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FAQs

Frequently Asked Questions:

What happens in an emergency?
If there is an emergency during the trek, your guides will deal with the situation. They are trained for this. Guides also carry all necessary medicines in their First Aid kit. Additional rest days can be taken, should you require them. If you need evacuation, the Company will be contacted and appropriate measures will be taken. In some cases you can find doctors along the trekking trails. The company and your guide will do the utmost to ensure your safe return in the rare occasion of such a problem arising.

Is previous hiking experience required?
You do not require previous experience to go on trek. In this part of Nepal, there are always well-developed trails through villages and mountain passes. At high altitudes, there are intermittent settlements which are used during summer by shepherds, so the trails though often indistinct, are always there. You can easily travel on any trail without the mountaineering skills. On rare occasions, you will encounter snow on the trekking trails.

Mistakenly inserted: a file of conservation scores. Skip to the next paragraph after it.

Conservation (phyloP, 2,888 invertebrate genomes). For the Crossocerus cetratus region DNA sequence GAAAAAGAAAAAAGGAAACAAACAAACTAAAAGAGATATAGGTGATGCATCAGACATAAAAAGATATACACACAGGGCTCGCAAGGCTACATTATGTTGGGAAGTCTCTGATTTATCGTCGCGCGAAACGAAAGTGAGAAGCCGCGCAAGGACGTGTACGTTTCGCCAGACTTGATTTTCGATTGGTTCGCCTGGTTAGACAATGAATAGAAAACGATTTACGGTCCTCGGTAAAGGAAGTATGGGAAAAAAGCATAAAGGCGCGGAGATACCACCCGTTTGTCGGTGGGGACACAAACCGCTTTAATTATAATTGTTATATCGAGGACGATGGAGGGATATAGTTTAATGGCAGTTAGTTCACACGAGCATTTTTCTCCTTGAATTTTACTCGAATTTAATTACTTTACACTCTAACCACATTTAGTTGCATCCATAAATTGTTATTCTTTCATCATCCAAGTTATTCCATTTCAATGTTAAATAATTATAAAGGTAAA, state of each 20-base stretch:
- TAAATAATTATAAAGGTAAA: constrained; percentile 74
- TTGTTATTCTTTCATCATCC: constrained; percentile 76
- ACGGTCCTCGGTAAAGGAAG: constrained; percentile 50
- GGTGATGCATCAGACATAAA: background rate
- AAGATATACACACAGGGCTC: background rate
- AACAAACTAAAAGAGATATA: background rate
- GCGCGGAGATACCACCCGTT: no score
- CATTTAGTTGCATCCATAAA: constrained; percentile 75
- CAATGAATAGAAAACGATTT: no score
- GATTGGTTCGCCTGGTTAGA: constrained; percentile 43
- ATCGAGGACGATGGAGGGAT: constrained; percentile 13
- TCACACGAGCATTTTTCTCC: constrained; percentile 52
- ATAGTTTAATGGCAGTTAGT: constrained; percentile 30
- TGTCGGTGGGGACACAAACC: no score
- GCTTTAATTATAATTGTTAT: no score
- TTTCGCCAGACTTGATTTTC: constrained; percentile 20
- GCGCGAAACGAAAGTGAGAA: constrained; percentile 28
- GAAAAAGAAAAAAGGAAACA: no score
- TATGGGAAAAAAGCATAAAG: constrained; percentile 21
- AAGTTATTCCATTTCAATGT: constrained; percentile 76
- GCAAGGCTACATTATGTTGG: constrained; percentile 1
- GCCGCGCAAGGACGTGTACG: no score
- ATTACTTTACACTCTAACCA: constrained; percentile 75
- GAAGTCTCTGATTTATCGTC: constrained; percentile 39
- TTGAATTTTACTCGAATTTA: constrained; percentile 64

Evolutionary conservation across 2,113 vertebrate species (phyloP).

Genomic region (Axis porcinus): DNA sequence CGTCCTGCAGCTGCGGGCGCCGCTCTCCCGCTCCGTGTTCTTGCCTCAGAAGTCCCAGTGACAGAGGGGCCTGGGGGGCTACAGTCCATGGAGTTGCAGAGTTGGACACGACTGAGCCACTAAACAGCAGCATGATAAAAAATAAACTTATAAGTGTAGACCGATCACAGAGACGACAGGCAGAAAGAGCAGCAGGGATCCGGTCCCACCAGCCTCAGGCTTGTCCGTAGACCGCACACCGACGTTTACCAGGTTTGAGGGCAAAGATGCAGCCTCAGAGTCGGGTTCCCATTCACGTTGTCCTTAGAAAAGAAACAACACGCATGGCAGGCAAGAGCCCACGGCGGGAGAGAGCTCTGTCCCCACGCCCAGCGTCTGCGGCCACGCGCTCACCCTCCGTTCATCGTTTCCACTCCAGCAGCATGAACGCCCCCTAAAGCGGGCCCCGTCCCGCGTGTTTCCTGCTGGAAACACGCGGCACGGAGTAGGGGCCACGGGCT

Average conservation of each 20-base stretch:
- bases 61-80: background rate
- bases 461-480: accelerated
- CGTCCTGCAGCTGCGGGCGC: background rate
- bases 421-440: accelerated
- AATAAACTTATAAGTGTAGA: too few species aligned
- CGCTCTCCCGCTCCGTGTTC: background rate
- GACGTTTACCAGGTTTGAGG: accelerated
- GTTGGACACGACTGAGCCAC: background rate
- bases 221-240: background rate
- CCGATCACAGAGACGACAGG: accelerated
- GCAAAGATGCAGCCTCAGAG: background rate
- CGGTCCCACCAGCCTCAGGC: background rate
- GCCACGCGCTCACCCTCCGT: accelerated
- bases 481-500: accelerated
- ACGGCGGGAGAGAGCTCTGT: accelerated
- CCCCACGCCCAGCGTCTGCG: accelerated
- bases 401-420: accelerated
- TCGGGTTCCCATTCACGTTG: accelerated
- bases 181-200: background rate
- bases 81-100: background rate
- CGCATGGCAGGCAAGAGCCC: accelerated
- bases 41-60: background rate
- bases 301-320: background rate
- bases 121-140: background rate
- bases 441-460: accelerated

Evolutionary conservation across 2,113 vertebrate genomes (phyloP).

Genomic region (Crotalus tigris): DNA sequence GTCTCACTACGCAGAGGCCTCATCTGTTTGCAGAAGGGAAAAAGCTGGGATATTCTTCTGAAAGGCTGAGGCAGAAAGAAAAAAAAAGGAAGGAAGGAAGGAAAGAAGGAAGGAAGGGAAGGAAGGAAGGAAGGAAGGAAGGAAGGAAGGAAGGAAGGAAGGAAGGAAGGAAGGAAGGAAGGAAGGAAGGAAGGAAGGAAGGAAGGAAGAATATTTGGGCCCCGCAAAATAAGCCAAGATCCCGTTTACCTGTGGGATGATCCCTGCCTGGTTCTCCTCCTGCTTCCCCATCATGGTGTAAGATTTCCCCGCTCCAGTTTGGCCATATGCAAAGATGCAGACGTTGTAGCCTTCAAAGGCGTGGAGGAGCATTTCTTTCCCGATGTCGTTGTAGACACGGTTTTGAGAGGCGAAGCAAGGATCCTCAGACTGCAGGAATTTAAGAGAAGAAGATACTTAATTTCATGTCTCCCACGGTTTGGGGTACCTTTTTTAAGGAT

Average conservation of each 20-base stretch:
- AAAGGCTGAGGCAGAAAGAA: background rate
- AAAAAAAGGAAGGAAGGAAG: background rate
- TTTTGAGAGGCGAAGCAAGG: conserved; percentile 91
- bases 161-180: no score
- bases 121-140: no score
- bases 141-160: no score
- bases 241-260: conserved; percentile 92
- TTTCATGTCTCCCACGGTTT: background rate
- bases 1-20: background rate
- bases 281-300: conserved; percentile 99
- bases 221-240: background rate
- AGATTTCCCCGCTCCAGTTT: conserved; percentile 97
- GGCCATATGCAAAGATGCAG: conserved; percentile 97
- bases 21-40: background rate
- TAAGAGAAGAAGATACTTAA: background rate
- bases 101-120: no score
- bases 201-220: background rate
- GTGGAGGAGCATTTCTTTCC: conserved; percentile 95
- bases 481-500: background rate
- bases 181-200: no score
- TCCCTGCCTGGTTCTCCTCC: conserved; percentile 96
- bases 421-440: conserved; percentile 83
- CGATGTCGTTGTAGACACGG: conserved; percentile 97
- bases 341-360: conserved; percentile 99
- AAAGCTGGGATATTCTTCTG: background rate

What is the weather and temperature like?
Weather in mountain regions are hard to predict. Generally it is depend on the season. In summer time the weather is hot and sunny during the day with occasional storms in the evening. In winter at high elevations the temperature is very cold, but the days are normally bright and sunny. September through to November is ideal for the warm days and cool nights and clear weather. Expect the unexpected' the temperature could range from 30C to as low as-15C.